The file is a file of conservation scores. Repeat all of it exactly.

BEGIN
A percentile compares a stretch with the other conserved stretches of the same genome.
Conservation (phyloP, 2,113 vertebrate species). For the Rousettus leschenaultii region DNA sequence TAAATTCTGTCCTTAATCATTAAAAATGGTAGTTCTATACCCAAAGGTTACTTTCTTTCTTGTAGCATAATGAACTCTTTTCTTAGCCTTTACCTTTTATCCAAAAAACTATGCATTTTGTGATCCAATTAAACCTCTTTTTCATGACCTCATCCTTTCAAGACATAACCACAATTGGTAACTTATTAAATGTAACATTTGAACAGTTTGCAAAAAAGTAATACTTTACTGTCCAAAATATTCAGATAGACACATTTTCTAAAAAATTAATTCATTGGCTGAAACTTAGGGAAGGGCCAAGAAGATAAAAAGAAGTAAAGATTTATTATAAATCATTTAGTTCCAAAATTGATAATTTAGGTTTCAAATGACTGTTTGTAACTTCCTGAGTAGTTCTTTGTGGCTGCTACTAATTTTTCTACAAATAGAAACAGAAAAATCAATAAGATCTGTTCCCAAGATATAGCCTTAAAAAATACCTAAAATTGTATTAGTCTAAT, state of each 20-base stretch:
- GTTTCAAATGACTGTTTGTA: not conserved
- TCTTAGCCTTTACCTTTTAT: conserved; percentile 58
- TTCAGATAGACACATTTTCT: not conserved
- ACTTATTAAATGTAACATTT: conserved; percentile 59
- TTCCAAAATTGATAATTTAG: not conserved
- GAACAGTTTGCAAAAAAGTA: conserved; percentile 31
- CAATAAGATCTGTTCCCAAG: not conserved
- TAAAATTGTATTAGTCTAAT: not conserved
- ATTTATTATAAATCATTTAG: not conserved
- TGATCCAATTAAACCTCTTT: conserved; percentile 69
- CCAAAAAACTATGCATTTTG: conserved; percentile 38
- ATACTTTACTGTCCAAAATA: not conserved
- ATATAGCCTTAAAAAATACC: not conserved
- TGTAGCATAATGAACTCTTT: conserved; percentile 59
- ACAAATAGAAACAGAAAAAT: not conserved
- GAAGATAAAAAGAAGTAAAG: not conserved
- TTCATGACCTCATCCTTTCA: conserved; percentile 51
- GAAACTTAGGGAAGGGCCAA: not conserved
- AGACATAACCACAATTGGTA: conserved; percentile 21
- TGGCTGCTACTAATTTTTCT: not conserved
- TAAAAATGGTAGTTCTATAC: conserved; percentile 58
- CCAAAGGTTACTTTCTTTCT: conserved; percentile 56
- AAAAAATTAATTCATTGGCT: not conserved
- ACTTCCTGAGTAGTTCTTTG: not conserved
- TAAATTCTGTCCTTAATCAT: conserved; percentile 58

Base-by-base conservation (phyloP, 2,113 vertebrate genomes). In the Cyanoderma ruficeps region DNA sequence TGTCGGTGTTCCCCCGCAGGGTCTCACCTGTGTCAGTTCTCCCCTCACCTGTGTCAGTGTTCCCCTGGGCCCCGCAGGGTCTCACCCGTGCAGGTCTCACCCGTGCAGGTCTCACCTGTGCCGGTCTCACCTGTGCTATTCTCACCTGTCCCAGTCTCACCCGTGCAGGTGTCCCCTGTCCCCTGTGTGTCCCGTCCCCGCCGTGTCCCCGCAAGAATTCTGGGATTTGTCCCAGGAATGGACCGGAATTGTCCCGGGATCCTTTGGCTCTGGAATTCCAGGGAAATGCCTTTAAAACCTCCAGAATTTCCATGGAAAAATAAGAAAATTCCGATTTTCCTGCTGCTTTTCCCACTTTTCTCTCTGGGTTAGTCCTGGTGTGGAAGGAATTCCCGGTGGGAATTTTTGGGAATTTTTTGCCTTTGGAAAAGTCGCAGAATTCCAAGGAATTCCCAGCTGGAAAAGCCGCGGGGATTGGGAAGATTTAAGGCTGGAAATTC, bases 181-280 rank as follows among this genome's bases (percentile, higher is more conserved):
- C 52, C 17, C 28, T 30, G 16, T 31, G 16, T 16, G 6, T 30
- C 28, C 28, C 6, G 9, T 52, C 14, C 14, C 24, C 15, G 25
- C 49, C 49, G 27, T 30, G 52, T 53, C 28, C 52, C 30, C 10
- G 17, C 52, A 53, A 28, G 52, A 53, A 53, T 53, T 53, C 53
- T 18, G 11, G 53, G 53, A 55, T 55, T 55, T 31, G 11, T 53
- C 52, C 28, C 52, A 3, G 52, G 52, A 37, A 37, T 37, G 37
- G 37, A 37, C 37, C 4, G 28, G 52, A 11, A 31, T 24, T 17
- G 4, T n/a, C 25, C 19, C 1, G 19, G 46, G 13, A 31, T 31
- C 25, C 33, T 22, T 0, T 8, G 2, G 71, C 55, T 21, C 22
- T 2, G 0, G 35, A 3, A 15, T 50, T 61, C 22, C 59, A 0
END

A percentile compares a stretch with the other conserved stretches of the same genome.
Conservation (phyloP, 2,113 vertebrate species). For the Rousettus leschenaultii region DNA sequence TAAATTCTGTCCTTAATCATTAAAAATGGTAGTTCTATACCCAAAGGTTACTTTCTTTCTTGTAGCATAATGAACTCTTTTCTTAGCCTTTACCTTTTATCCAAAAAACTATGCATTTTGTGATCCAATTAAACCTCTTTTTCATGACCTCATCCTTTCAAGACATAACCACAATTGGTAACTTATTAAATGTAACATTTGAACAGTTTGCAAAAAAGTAATACTTTACTGTCCAAAATATTCAGATAGACACATTTTCTAAAAAATTAATTCATTGGCTGAAACTTAGGGAAGGGCCAAGAAGATAAAAAGAAGTAAAGATTTATTATAAATCATTTAGTTCCAAAATTGATAATTTAGGTTTCAAATGACTGTTTGTAACTTCCTGAGTAGTTCTTTGTGGCTGCTACTAATTTTTCTACAAATAGAAACAGAAAAATCAATAAGATCTGTTCCCAAGATATAGCCTTAAAAAATACCTAAAATTGTATTAGTCTAAT, state of each 20-base stretch:
- GTTTCAAATGACTGTTTGTA: not conserved
- TCTTAGCCTTTACCTTTTAT: conserved; percentile 58
- TTCAGATAGACACATTTTCT: not conserved
- ACTTATTAAATGTAACATTT: conserved; percentile 59
- TTCCAAAATTGATAATTTAG: not conserved
- GAACAGTTTGCAAAAAAGTA: conserved; percentile 31
- CAATAAGATCTGTTCCCAAG: not conserved
- TAAAATTGTATTAGTCTAAT: not conserved
- ATTTATTATAAATCATTTAG: not conserved
- TGATCCAATTAAACCTCTTT: conserved; percentile 69
- CCAAAAAACTATGCATTTTG: conserved; percentile 38
- ATACTTTACTGTCCAAAATA: not conserved
- ATATAGCCTTAAAAAATACC: not conserved
- TGTAGCATAATGAACTCTTT: conserved; percentile 59
- ACAAATAGAAACAGAAAAAT: not conserved
- GAAGATAAAAAGAAGTAAAG: not conserved
- TTCATGACCTCATCCTTTCA: conserved; percentile 51
- GAAACTTAGGGAAGGGCCAA: not conserved
- AGACATAACCACAATTGGTA: conserved; percentile 21
- TGGCTGCTACTAATTTTTCT: not conserved
- TAAAAATGGTAGTTCTATAC: conserved; percentile 58
- CCAAAGGTTACTTTCTTTCT: conserved; percentile 56
- AAAAAATTAATTCATTGGCT: not conserved
- ACTTCCTGAGTAGTTCTTTG: not conserved
- TAAATTCTGTCCTTAATCAT: conserved; percentile 58

Base-by-base conservation (phyloP, 2,113 vertebrate genomes). In the Cyanoderma ruficeps region DNA sequence TGTCGGTGTTCCCCCGCAGGGTCTCACCTGTGTCAGTTCTCCCCTCACCTGTGTCAGTGTTCCCCTGGGCCCCGCAGGGTCTCACCCGTGCAGGTCTCACCCGTGCAGGTCTCACCTGTGCCGGTCTCACCTGTGCTATTCTCACCTGTCCCAGTCTCACCCGTGCAGGTGTCCCCTGTCCCCTGTGTGTCCCGTCCCCGCCGTGTCCCCGCAAGAATTCTGGGATTTGTCCCAGGAATGGACCGGAATTGTCCCGGGATCCTTTGGCTCTGGAATTCCAGGGAAATGCCTTTAAAACCTCCAGAATTTCCATGGAAAAATAAGAAAATTCCGATTTTCCTGCTGCTTTTCCCACTTTTCTCTCTGGGTTAGTCCTGGTGTGGAAGGAATTCCCGGTGGGAATTTTTGGGAATTTTTTGCCTTTGGAAAAGTCGCAGAATTCCAAGGAATTCCCAGCTGGAAAAGCCGCGGGGATTGGGAAGATTTAAGGCTGGAAATTC, bases 181-280 rank as follows among this genome's bases (percentile, higher is more conserved):
- C 52, C 17, C 28, T 30, G 16, T 31, G 16, T 16, G 6, T 30
- C 28, C 28, C 6, G 9, T 52, C 14, C 14, C 24, C 15, G 25
- C 49, C 49, G 27, T 30, G 52, T 53, C 28, C 52, C 30, C 10
- G 17, C 52, A 53, A 28, G 52, A 53, A 53, T 53, T 53, C 53
- T 18, G 11, G 53, G 53, A 55, T 55, T 55, T 31, G 11, T 53
- C 52, C 28, C 52, A 3, G 52, G 52, A 37, A 37, T 37, G 37
- G 37, A 37, C 37, C 4, G 28, G 52, A 11, A 31, T 24, T 17
- G 4, T n/a, C 25, C 19, C 1, G 19, G 46, G 13, A 31, T 31
- C 25, C 33, T 22, T 0, T 8, G 2, G 71, C 55, T 21, C 22
- T 2, G 0, G 35, A 3, A 15, T 50, T 61, C 22, C 59, A 0